also had the Belvidere Assembly Plant in Belvidere, Illinois which began production
in 1965.


They started by wedge-sectioning the 1951 Ford 2.5-inches in the rear to 5-inches at
the front. They eliminated the bumpers and replaced them with new one-off roll pans.
The custom-machined billet grille was chrome plated and fitted with a center bar, mesh
screen and amber fog lights.
The roof skin was pancaked an inch and a half to lower the profile and a rear-facing
roof scoop was added. Next, the wheel wells were deeply opened up to make room for
the 16-inch genuine magnesium Novi style wheels and yellow-letter Goodyear tires.
With the body dialed in the chassis was built around a set of frame rails from Art
Morrison Enterprises. They also used AME front suspension with Koni coilovers and air
cylinders from Umbrella Manufacturing. Out back, Wicked Fab crafted an IRS around a
Speedway Engineering quick change. All suspension components were then nickel
plated and accented with gold PPG paint.

1983 DeLorean

The DMC DeLorean is a rear-engine two-passenger sports car manufactured
and marketed by John DeLorean's DeLorean Motor Company (DMC) for the
American market from 1981 until 1983—ultimately the only car brought to
market by the fledgling company. The DeLorean is sometimes referred to by its
internal DMC pre-production designation, DMC-12. However, the DMC-12
name was never used in sales or marketing materials for the production model.
Designed by Giorgetto Giugiaro and noted for its gull-wing doors and brushed
stainless-steel outer body panels, the sports car was also noted for a lack of
power and performance incongruous with its looks and price. Though its
production was short-lived, it became widely known after a DeLorean was the
time machine in the Back to the Future films.

2002 Porsche 911 carrera

The model line for 2002 includes the Porsche 911 Carrera Coupe and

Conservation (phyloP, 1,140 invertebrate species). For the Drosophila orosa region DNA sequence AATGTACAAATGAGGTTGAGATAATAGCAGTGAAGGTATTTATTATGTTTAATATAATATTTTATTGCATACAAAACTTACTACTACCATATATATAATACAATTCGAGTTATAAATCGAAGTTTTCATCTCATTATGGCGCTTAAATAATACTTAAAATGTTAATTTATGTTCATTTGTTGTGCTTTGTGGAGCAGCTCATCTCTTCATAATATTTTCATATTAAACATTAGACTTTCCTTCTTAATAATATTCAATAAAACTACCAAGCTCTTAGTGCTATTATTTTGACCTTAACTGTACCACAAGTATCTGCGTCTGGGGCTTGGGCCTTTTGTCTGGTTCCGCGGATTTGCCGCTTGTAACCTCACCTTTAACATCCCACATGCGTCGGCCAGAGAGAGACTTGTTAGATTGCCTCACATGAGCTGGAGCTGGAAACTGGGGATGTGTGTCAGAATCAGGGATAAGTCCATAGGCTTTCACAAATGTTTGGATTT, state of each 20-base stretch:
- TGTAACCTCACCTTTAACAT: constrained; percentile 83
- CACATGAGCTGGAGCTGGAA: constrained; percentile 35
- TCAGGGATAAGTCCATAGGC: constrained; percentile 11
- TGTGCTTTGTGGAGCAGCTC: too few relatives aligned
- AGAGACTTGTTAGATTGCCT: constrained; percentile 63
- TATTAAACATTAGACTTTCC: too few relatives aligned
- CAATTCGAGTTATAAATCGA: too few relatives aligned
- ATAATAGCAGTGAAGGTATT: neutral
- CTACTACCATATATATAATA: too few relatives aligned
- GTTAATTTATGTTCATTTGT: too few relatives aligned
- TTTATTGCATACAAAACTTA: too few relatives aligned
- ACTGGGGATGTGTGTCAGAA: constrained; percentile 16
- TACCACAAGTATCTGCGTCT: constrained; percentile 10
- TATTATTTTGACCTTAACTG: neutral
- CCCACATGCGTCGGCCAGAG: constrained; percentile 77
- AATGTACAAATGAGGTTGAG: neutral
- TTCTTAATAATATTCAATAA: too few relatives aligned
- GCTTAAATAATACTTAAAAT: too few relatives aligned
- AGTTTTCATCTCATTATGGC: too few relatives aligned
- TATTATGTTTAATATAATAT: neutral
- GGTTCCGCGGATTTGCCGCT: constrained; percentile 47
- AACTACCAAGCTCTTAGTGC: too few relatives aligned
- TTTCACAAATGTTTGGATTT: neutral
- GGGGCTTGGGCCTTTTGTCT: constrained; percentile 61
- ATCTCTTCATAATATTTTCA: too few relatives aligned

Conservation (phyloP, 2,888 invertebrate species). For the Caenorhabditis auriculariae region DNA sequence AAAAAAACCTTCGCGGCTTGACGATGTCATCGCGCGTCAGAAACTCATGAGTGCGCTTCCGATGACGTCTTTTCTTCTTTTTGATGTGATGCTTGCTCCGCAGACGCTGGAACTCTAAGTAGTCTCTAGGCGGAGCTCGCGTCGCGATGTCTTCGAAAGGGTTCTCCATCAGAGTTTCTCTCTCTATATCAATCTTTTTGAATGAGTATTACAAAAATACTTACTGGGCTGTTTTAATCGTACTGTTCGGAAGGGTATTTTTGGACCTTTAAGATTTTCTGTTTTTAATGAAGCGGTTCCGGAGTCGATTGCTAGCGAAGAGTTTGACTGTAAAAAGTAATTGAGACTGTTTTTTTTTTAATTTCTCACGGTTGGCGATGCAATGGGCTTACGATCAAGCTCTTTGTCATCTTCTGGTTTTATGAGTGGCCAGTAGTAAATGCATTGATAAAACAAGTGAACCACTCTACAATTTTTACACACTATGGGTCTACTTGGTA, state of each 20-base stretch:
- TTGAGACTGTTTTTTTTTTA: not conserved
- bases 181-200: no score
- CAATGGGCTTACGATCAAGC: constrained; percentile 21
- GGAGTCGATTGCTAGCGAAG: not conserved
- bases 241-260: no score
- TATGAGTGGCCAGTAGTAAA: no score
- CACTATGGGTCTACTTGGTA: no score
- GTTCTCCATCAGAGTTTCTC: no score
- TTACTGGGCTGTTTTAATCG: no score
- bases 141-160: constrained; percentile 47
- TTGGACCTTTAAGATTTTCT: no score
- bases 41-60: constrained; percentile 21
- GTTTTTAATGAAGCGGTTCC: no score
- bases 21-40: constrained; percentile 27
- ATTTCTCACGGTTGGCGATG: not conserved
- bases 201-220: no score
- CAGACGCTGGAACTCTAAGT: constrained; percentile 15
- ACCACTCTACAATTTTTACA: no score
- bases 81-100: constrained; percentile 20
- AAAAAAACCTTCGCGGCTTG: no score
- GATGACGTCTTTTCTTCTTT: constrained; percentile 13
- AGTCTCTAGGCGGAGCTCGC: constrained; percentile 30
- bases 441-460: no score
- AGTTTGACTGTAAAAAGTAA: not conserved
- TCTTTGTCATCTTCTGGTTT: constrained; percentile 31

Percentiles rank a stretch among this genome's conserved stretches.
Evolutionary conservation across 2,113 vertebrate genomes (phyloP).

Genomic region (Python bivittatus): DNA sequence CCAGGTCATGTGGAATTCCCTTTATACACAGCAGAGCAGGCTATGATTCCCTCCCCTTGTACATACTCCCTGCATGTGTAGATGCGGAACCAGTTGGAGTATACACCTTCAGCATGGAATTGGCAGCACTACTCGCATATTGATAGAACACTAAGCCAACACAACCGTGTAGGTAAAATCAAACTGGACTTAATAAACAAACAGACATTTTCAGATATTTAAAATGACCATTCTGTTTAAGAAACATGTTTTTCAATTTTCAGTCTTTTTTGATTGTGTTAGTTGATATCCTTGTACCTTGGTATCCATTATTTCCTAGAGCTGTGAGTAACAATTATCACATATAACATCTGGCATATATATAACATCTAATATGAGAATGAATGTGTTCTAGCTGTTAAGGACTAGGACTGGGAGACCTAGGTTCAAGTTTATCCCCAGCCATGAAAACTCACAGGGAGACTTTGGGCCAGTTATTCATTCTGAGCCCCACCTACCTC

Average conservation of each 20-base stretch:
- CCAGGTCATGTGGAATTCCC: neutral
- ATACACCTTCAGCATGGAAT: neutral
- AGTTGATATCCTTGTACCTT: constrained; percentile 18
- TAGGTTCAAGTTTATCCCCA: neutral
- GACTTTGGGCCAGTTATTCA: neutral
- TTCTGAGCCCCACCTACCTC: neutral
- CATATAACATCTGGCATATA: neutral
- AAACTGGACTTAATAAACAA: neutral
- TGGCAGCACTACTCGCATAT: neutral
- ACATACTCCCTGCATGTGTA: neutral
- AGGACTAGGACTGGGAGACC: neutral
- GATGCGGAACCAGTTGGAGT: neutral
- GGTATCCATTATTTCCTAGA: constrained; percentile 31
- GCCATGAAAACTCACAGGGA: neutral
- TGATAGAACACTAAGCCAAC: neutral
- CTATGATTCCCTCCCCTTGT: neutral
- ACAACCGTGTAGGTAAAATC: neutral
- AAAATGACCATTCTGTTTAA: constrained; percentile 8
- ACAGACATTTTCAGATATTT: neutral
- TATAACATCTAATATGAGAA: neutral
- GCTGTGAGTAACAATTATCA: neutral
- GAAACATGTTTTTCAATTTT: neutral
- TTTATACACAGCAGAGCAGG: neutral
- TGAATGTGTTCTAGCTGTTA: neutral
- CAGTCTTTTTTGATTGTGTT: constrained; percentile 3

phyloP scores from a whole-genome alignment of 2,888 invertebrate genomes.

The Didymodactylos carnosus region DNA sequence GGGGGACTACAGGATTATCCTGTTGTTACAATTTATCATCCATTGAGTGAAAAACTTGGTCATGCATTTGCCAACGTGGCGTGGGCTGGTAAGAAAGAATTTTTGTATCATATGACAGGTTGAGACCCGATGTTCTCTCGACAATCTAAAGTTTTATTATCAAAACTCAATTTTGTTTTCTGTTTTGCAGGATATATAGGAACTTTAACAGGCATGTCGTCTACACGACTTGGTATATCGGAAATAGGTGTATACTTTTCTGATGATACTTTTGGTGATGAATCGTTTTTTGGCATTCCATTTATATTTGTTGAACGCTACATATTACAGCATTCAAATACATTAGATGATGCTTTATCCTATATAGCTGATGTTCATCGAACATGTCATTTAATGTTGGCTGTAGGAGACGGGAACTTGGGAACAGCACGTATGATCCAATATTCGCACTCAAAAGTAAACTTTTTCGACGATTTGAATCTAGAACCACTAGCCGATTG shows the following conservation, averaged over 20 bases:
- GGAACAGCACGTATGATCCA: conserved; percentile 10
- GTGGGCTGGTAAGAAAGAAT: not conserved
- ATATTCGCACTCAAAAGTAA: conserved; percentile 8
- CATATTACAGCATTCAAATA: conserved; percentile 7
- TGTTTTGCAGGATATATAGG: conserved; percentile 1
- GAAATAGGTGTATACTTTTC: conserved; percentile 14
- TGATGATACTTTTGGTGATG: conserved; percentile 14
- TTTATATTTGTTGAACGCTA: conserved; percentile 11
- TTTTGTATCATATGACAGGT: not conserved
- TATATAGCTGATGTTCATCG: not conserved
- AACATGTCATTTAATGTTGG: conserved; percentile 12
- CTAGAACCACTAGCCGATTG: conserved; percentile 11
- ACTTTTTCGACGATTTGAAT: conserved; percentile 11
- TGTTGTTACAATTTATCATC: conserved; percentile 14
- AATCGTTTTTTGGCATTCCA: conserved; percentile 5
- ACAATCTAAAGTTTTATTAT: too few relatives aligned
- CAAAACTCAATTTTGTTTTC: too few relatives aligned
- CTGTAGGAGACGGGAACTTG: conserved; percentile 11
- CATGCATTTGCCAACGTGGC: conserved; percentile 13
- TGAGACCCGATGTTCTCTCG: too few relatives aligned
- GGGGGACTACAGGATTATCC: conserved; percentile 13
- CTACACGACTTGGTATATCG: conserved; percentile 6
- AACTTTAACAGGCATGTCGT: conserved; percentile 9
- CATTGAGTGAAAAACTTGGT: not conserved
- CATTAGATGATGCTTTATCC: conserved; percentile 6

Cabriolet and the all-wheel drive Porsche 911 Carrera 4 Cabriolet. A new
version of the 911 Carrera 4 Coupe will be released later in the model year. In
the Coupes, the rear seatbacks fold down to create a flat cargo floor. The fully
automatic power soft-top on the Cabriolet models folds compactly into a
compartment behind the rear seats. A solid tonneau cover fits flush against the
body with the roof lowered, preserving the sleek, uncluttered appearance. In
the Cabriolet models, a glass rear window with integral defroster replaces the
polycarbonate window for 2002

1971 Chevrolet c10

The Chevrolet truck division had a great year in 1971 with calendar year
production totaling 739,478 units, an all-time record for the brand at the time.
The most popular Chevrolet truck offered that year was the C-10 pickup, with
over 260,000 built. Driving that popularity was the C-10's new Cheyenne
interior trim package, which brought a new level of comfort, convenience and
style to pickup trucks. An optional 6 cylinder (292 cid) combined with three
optional small block V8s (307, 350 and 400 cid) gave C-10 buyers the widest
range of choices in the industry.


Later, many American car camps gradually gave birth to muscle car to challenge
each other continuously. Until it became a prosperous era between the 1960s-
1970s when both the popularity of this type of car and the popularity of drag
racing in America was at its peak. But by the early 1970s, the muscle car was hit
by a xylophone
At that time the United States Getting serious about pollution control therefore
drafting a pollution control law to enforce causing the automotive industry to be
directly affected And of course, all the powerful muscle cars don't meet the official
emission standards. The car camp had to reduce the engine power in order to
have the amount of exhaust emissions within the specified criteria. Plus, at that
time (1973) there was another high oil crisis in the United StatesBoth fans and
those interested in Muscle Car began to give up on playing. Many companies
have stopped producing them altogether, while brands that are good at muscle
cars have started to focus on comfort and beauty instead. The original began to
disappear. Make Real Muscle Cars traditional gradually It has become a classic
car for collectors rather than general useHowever, the spirit of the American
muscle car doesn't fade away easily, with a few brands from the Uncle Sam land
coming back since 2000, inheriting the spirit of the 1960s by merging both

Chaithat Hongkajorn

26/2/2002 20 Years